Growing Conditions-draft

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To offer the most meaningful growing information within a small space we have relied heavily on the terms and definitions used in the book Perennials and Their Garden Habitats by Richard Hansen and Friedrich Stahl. Regrettably the English translation of this book is out of print. We have adapted only slightly, or in some cases simplified, their terms and applied them to all groups of plants here.

Growing in SUNLIGHT


Exposed to both the light and warmth of full sun all day.

Bright Shade

Lightly shaded and cooled by trees with a high, open canopy, but still quite bright. Includes steep north-facing slopes.


Shaded and cool in either the morning or the afternoon from buildings or trees, or shaded lightly all day by trees.


Shaded and cool all day by buildings, or by trees with a dense canopy.

Growing in SOIL


Water is able to drain freely through the soil profile. Sand or sandy-loam soils are naturally well-drained. Drainage in clay or clay-loam soils can be improved by incorporating organic matter.


This term indicates plants, or plants with wild relatives that grow naturally in close

association with rocks. In these settings, the rocks may provide shelter for low-growing plants, or a cool, damp place for roots to grow beneath, or otherwise imply excellent drainage. In a garden these plants do not require rocks, but rather the particular microclimate that the rocks provide. Pre-cast concrete landscape pavers or stone may substitute for natural stone in some garden settings.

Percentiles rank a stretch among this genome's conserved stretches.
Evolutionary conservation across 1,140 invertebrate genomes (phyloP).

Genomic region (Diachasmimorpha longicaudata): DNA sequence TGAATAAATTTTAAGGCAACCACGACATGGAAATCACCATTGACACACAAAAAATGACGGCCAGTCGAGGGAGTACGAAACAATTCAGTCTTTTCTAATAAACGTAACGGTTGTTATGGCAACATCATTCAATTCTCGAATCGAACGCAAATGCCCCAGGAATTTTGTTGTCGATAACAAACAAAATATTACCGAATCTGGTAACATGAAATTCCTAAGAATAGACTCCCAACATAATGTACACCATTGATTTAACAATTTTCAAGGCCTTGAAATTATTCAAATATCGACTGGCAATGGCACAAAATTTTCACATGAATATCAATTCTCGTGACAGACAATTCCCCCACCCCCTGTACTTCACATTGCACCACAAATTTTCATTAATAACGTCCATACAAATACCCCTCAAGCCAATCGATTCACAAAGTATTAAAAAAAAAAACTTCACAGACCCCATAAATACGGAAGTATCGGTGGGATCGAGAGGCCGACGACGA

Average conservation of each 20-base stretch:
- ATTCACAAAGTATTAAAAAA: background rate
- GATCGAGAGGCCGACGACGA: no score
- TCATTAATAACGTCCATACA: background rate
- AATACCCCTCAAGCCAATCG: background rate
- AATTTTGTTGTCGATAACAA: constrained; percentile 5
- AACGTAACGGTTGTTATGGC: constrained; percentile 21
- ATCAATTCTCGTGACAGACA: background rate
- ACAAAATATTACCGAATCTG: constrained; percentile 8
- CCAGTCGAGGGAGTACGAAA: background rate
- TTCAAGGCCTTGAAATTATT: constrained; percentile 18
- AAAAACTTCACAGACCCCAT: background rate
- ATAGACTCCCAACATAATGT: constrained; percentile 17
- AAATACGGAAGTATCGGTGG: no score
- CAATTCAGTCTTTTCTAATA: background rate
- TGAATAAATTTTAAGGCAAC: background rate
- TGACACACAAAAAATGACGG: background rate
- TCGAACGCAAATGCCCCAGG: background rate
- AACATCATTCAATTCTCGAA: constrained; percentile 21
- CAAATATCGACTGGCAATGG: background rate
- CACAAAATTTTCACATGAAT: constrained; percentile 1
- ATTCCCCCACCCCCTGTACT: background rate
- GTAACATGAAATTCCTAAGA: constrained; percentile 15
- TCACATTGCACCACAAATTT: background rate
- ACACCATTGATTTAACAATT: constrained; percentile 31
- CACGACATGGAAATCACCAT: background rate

Clay or clay-loam soils tend to be naturally nutrient-rich while sand or sandy-loam soils tend to be nutrient-poor. Either synthetic fertilizers or compost can be added to enhance the nutrient levels in any soil type.


This term is used to indicate soils where organic materials occur in various stages of decomposition, well-mixed with the soil, and often with an accumulation of large pieces of raw humus on the surface.


The soil pH should be in the range of 5 to 4.


This term is used to indicate sandy soils, shallow soils over rock, raised beds, or unshaded soils exposed to the sun.


This term is used to indicate soils that are shaded by plants, or soils that are protected from the sun’s warmth by a thick layer of organic mulch, or clay soils.

Growing in MOISTURE


Water does not drain away freely but remains in the soil at the root zone. Water will

seep into a hole dug here. These plants will tolerate damp soil.


This soil is moist to the touch for most of the year. These plants require constant moisture and do not tolerate even short drought periods.


This soil is normally moist to the touch. These plants tolerate short periods of drought or

damp soils.


This soil is normally dry to the touch in the root zone. These plants tolerate periodic drought.


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